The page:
1 Copper


So this may be the wrong place for this discussion and if so, please direct me to where I need to go....

I am a veterinarian and I recently purchased a bluetooth anesthetic monitor that runs through one of my Dell desktops.  It is an amazing device as I can monitor many vitals from anywhere within 200 feet of the desktop.  I am trying to feed this to two area in my hospital (that will be seen on 42" HD tv's).  The desktop only has a VGA input...so my questions are as follows...

1.  How do I get all three to function simultaneously (the computer monitor and the two tv's)....

do they make a vga splitter (one output from the tower and then one I can plug into the computer monitor and another that I can then run a  vga to hdmi component ...from there I would need an hdmi splitter to run to each TV)....if I can do this, will there be a great amount of lag time???

2. Would there be an easier/cheaper way???  ie...buy a new laptop or desktop with different outputs as none of the computers I currently own have HDMI outputs or two vga outputs...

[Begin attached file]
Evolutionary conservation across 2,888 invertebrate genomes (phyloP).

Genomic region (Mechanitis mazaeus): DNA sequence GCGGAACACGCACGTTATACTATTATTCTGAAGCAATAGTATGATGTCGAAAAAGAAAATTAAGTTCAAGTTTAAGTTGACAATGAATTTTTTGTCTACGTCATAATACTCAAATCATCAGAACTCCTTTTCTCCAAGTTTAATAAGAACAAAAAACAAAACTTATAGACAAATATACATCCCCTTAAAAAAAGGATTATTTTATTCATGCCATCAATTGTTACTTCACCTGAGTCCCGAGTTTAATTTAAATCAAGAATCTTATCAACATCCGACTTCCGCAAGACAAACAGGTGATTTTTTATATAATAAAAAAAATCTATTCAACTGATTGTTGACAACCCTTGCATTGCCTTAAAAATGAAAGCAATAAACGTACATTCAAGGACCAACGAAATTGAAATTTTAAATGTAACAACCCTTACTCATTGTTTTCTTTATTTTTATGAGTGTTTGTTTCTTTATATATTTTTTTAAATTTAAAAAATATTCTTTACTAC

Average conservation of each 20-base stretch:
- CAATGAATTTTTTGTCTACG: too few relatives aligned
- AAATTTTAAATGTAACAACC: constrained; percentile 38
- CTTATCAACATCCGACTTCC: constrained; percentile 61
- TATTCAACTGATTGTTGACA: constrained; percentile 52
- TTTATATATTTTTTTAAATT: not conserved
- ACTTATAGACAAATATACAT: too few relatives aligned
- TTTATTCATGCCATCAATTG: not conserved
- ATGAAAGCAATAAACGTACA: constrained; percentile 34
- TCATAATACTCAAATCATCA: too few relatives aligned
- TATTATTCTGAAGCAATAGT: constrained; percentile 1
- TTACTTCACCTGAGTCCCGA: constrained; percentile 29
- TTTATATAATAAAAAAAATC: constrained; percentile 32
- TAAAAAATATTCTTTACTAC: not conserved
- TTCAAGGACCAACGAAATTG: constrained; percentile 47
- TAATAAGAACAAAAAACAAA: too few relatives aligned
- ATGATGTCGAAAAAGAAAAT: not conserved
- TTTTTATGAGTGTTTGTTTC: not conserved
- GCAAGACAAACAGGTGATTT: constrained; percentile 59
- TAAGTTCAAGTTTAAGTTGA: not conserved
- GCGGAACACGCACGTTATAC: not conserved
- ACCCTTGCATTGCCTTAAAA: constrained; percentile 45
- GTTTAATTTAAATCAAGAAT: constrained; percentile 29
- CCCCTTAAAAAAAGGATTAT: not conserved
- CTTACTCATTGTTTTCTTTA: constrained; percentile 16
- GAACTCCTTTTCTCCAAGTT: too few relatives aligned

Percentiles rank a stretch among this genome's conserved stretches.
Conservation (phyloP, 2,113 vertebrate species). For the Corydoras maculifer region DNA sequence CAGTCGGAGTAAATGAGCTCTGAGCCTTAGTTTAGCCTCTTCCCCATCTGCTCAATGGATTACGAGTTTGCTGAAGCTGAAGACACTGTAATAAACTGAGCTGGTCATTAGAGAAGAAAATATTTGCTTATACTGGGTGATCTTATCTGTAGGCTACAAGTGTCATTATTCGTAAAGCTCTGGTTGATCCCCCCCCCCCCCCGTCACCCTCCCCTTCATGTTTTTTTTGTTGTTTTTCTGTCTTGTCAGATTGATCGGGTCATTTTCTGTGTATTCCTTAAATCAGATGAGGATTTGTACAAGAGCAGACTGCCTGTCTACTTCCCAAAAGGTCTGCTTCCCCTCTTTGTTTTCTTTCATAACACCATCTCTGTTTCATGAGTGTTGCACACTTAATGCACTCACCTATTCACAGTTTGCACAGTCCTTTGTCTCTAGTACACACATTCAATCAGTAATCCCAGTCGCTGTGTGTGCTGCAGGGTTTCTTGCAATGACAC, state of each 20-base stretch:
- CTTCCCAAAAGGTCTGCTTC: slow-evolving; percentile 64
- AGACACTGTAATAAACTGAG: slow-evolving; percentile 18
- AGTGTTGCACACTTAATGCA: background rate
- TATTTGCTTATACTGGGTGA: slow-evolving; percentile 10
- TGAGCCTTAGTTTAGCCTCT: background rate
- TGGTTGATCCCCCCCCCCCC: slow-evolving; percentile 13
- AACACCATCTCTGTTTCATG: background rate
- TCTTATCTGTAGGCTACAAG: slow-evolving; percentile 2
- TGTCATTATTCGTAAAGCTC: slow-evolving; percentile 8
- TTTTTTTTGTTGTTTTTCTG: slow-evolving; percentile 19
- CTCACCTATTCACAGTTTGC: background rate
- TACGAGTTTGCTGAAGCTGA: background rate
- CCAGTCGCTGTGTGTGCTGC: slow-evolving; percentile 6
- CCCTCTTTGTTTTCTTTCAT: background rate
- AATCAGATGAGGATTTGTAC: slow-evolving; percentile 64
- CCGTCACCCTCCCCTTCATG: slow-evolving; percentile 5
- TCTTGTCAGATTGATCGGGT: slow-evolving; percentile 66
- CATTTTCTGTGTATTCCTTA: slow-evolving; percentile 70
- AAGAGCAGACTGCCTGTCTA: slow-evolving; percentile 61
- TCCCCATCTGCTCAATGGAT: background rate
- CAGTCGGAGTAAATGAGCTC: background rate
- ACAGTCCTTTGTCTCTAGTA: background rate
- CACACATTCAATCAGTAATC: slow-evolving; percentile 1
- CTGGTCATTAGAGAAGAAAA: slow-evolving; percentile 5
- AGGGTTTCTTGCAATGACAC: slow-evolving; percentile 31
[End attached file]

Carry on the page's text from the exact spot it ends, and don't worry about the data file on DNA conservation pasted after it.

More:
Any help would be appreciated as I have searched the internet for the perfect option but have come up with squat!!!

Thanks in advance,

Dr. G

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2 Replies
6 Thallium


The whole setup will be expensive.

There are VGA to Cat5 extenders and there are VGA one to many amplifiers.






The VOPEX® VGA Video Splitter/Extender simultaneously broadcasts ±high-resolution video from one computer to 4, 8, or 16 remote monitors located up to 600 feet away using CAT5/5e/6 cable. Optional audio functionality using self-powered stereo speakers enhances presentations.

The VOPEX VGA video splitter/extender system has two components: the VOPEX-C5V-xC VGA broadcast unit, which connects to the host computer and also supplies video to a local monitor, and an XTENDEX® ST-C5V-R-600 remote unit for each remote monitor. The units are interconnected by CAT5/5e/6 cable.

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1 Copper


I suggest you verify that your video out is only VGA.  If your PC is on the old side, could be.  Taking a 1024x768 video and putting it on a 1980x monitor (a 42 incher should be capable of Hi Def) could create distortions in the video, and medical/vet professions like to view accurate displays.

If you do have only VGA out, consider upgrading your video card to one that has the horses to drive the two monitors at their best resolution, so you get good data.  Do not buy el cheapo stuff, mid range will do fine.

Also, on the cable, if  you can buy better stuff here also.  Low end cat5e will work, but if there is a lot of stray emissions, you could get artifacts.  Better shielding usually means fewer artifacts.


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